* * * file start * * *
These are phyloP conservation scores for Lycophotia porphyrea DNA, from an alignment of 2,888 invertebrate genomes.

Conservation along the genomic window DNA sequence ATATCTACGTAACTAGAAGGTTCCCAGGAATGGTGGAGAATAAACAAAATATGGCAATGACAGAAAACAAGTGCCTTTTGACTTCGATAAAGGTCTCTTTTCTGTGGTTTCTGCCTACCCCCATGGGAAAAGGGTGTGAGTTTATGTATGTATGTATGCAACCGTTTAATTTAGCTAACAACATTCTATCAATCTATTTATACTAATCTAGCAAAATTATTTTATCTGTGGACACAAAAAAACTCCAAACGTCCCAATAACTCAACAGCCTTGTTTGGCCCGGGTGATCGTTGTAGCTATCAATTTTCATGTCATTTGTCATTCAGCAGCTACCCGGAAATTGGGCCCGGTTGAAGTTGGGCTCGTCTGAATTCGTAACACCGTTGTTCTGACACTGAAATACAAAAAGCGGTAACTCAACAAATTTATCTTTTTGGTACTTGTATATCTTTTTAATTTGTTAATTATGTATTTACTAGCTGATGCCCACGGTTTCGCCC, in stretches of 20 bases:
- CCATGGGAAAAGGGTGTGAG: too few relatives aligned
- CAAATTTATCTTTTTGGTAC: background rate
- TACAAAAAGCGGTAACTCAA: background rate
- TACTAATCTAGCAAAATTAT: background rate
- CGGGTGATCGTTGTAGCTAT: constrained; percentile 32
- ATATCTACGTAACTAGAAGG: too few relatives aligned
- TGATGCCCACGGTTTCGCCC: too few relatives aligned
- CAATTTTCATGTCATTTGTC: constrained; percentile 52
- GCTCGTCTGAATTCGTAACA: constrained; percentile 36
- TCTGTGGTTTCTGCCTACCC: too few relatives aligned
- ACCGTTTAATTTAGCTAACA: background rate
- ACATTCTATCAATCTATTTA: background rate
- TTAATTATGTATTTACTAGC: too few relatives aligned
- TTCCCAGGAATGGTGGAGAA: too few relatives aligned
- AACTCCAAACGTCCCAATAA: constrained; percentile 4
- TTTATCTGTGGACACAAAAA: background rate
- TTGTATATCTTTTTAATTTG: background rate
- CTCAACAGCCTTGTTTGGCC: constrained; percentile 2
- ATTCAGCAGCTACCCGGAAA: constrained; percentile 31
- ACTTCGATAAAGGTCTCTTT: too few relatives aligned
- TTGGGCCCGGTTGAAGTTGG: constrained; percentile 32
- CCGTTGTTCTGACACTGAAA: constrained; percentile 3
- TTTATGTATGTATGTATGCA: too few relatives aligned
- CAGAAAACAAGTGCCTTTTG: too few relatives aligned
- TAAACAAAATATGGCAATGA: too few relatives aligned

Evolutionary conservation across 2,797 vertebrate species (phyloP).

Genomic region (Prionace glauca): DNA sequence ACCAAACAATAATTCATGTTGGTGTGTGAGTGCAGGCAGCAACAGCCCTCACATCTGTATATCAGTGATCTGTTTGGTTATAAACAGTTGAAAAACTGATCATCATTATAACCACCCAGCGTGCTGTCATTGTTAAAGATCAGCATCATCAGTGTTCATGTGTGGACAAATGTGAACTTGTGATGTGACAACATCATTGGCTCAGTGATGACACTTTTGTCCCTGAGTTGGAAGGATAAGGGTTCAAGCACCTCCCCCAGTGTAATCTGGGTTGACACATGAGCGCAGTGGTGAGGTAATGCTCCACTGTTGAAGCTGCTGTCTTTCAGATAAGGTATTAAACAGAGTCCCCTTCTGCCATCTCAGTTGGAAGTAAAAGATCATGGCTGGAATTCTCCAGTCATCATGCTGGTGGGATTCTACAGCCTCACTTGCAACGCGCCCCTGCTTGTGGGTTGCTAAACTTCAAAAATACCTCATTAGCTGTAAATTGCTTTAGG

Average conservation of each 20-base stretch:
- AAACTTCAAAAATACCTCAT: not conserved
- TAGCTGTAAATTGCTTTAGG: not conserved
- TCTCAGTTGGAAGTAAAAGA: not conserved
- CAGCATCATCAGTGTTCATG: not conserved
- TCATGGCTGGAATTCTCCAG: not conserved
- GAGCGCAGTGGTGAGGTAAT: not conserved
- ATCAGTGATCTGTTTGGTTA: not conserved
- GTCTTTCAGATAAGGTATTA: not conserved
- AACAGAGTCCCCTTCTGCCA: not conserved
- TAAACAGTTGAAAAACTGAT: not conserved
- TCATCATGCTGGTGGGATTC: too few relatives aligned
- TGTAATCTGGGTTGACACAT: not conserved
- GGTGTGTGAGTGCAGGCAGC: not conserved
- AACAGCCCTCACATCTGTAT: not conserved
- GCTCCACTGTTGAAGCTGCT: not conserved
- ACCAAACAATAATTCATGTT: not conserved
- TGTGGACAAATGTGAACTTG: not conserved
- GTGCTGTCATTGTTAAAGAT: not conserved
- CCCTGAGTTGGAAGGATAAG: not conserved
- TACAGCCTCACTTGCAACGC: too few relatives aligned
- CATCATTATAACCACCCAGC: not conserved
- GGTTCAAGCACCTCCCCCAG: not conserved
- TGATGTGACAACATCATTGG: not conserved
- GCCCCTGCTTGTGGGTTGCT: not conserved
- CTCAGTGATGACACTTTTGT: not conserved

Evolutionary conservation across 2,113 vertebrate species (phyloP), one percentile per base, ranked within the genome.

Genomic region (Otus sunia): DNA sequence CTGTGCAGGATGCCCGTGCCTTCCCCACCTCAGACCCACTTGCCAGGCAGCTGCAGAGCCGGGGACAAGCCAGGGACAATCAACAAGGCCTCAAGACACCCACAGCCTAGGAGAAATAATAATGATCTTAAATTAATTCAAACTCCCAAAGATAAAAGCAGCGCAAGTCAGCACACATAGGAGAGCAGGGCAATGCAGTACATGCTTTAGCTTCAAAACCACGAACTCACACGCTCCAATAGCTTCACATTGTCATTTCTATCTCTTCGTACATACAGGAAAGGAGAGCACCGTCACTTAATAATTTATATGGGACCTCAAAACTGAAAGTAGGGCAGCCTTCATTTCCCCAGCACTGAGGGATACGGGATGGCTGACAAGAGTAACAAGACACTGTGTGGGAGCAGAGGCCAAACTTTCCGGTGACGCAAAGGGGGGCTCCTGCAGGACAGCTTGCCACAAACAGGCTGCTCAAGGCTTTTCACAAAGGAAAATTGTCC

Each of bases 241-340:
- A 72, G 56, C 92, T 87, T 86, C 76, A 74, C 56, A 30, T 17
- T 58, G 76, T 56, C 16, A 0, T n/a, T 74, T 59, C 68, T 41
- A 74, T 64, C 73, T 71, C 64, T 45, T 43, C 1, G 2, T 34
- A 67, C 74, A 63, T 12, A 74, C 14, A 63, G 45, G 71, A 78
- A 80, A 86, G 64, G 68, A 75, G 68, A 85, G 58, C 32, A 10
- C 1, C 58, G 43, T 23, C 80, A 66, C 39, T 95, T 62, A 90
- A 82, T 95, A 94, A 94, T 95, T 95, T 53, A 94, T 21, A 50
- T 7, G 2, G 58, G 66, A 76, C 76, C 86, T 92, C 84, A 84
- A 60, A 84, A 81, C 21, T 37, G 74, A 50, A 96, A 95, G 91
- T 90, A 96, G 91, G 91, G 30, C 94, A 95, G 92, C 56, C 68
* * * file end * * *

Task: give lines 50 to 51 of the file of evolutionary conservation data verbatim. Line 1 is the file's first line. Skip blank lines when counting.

- TACAGCCTCACTTGCAACGC: too few relatives aligned
- CATCATTATAACCACCCAGC: not conserved